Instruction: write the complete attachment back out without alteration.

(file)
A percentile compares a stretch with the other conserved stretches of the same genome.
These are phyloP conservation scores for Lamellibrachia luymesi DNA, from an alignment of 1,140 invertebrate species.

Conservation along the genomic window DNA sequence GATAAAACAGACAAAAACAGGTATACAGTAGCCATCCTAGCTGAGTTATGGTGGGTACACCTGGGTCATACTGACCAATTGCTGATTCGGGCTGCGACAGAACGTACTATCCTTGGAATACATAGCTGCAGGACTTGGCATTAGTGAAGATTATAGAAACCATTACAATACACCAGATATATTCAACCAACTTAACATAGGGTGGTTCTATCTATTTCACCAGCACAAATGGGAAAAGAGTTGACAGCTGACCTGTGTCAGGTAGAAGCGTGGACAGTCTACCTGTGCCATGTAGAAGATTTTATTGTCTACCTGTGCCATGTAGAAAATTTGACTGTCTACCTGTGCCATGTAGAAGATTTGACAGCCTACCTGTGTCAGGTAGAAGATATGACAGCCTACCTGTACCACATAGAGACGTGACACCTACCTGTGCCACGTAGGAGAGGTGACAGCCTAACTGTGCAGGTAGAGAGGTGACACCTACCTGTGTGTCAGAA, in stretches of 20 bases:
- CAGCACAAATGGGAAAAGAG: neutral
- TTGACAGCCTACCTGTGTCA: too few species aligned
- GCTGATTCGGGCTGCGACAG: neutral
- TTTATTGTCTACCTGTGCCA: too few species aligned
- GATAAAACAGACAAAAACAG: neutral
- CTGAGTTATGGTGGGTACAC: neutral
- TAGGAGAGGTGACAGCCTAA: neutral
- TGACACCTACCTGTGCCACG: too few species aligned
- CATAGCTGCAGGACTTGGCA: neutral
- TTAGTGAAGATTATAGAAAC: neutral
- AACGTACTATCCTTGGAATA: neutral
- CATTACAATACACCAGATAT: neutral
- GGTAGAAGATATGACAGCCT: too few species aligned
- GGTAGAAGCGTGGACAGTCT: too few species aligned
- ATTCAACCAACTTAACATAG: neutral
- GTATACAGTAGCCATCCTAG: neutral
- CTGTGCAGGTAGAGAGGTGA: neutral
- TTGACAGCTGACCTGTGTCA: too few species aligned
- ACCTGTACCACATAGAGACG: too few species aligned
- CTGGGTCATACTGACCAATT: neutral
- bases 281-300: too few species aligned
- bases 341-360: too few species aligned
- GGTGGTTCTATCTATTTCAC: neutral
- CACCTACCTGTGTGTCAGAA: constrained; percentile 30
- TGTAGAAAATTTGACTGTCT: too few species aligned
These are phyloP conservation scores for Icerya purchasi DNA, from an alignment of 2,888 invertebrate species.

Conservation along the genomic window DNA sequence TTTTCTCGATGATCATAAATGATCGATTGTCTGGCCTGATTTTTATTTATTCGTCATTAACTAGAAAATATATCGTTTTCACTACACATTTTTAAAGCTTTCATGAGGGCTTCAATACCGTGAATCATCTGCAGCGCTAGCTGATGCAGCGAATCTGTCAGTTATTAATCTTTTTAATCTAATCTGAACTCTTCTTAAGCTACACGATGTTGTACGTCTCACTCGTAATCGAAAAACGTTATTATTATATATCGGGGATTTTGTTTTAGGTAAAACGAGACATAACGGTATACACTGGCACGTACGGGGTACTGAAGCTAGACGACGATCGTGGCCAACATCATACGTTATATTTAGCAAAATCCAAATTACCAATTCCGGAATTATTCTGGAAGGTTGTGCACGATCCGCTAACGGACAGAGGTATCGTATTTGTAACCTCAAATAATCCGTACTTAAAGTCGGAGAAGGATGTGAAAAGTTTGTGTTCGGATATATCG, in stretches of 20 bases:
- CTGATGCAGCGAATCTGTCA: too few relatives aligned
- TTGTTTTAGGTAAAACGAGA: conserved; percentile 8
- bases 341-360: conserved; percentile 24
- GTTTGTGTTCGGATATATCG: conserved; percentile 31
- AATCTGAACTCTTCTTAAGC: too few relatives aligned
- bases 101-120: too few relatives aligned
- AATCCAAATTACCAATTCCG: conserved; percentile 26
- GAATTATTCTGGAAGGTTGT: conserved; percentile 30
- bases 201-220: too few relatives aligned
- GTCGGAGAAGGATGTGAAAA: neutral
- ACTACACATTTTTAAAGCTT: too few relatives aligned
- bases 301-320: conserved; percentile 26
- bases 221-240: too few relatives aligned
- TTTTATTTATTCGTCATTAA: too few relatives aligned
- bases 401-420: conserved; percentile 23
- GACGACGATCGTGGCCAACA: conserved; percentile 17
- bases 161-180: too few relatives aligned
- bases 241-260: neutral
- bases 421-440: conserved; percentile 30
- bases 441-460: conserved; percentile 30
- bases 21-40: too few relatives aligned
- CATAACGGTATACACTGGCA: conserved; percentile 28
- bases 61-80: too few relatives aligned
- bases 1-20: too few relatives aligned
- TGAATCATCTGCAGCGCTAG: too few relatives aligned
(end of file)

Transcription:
A percentile compares a stretch with the other conserved stretches of the same genome.
These are phyloP conservation scores for Lamellibrachia luymesi DNA, from an alignment of 1,140 invertebrate species.

Conservation along the genomic window DNA sequence GATAAAACAGACAAAAACAGGTATACAGTAGCCATCCTAGCTGAGTTATGGTGGGTACACCTGGGTCATACTGACCAATTGCTGATTCGGGCTGCGACAGAACGTACTATCCTTGGAATACATAGCTGCAGGACTTGGCATTAGTGAAGATTATAGAAACCATTACAATACACCAGATATATTCAACCAACTTAACATAGGGTGGTTCTATCTATTTCACCAGCACAAATGGGAAAAGAGTTGACAGCTGACCTGTGTCAGGTAGAAGCGTGGACAGTCTACCTGTGCCATGTAGAAGATTTTATTGTCTACCTGTGCCATGTAGAAAATTTGACTGTCTACCTGTGCCATGTAGAAGATTTGACAGCCTACCTGTGTCAGGTAGAAGATATGACAGCCTACCTGTACCACATAGAGACGTGACACCTACCTGTGCCACGTAGGAGAGGTGACAGCCTAACTGTGCAGGTAGAGAGGTGACACCTACCTGTGTGTCAGAA, in stretches of 20 bases:
- CAGCACAAATGGGAAAAGAG: neutral
- TTGACAGCCTACCTGTGTCA: too few species aligned
- GCTGATTCGGGCTGCGACAG: neutral
- TTTATTGTCTACCTGTGCCA: too few species aligned
- GATAAAACAGACAAAAACAG: neutral
- CTGAGTTATGGTGGGTACAC: neutral
- TAGGAGAGGTGACAGCCTAA: neutral
- TGACACCTACCTGTGCCACG: too few species aligned
- CATAGCTGCAGGACTTGGCA: neutral
- TTAGTGAAGATTATAGAAAC: neutral
- AACGTACTATCCTTGGAATA: neutral
- CATTACAATACACCAGATAT: neutral
- GGTAGAAGATATGACAGCCT: too few species aligned
- GGTAGAAGCGTGGACAGTCT: too few species aligned
- ATTCAACCAACTTAACATAG: neutral
- GTATACAGTAGCCATCCTAG: neutral
- CTGTGCAGGTAGAGAGGTGA: neutral
- TTGACAGCTGACCTGTGTCA: too few species aligned
- ACCTGTACCACATAGAGACG: too few species aligned
- CTGGGTCATACTGACCAATT: neutral
- bases 281-300: too few species aligned
- bases 341-360: too few species aligned
- GGTGGTTCTATCTATTTCAC: neutral
- CACCTACCTGTGTGTCAGAA: constrained; percentile 30
- TGTAGAAAATTTGACTGTCT: too few species aligned
These are phyloP conservation scores for Icerya purchasi DNA, from an alignment of 2,888 invertebrate species.

Conservation along the genomic window DNA sequence TTTTCTCGATGATCATAAATGATCGATTGTCTGGCCTGATTTTTATTTATTCGTCATTAACTAGAAAATATATCGTTTTCACTACACATTTTTAAAGCTTTCATGAGGGCTTCAATACCGTGAATCATCTGCAGCGCTAGCTGATGCAGCGAATCTGTCAGTTATTAATCTTTTTAATCTAATCTGAACTCTTCTTAAGCTACACGATGTTGTACGTCTCACTCGTAATCGAAAAACGTTATTATTATATATCGGGGATTTTGTTTTAGGTAAAACGAGACATAACGGTATACACTGGCACGTACGGGGTACTGAAGCTAGACGACGATCGTGGCCAACATCATACGTTATATTTAGCAAAATCCAAATTACCAATTCCGGAATTATTCTGGAAGGTTGTGCACGATCCGCTAACGGACAGAGGTATCGTATTTGTAACCTCAAATAATCCGTACTTAAAGTCGGAGAAGGATGTGAAAAGTTTGTGTTCGGATATATCG, in stretches of 20 bases:
- CTGATGCAGCGAATCTGTCA: too few relatives aligned
- TTGTTTTAGGTAAAACGAGA: conserved; percentile 8
- bases 341-360: conserved; percentile 24
- GTTTGTGTTCGGATATATCG: conserved; percentile 31
- AATCTGAACTCTTCTTAAGC: too few relatives aligned
- bases 101-120: too few relatives aligned
- AATCCAAATTACCAATTCCG: conserved; percentile 26
- GAATTATTCTGGAAGGTTGT: conserved; percentile 30
- bases 201-220: too few relatives aligned
- GTCGGAGAAGGATGTGAAAA: neutral
- ACTACACATTTTTAAAGCTT: too few relatives aligned
- bases 301-320: conserved; percentile 26
- bases 221-240: too few relatives aligned
- TTTTATTTATTCGTCATTAA: too few relatives aligned
- bases 401-420: conserved; percentile 23
- GACGACGATCGTGGCCAACA: conserved; percentile 17
- bases 161-180: too few relatives aligned
- bases 241-260: neutral
- bases 421-440: conserved; percentile 30
- bases 441-460: conserved; percentile 30
- bases 21-40: too few relatives aligned
- CATAACGGTATACACTGGCA: conserved; percentile 28
- bases 61-80: too few relatives aligned
- bases 1-20: too few relatives aligned
- TGAATCATCTGCAGCGCTAG: too few relatives aligned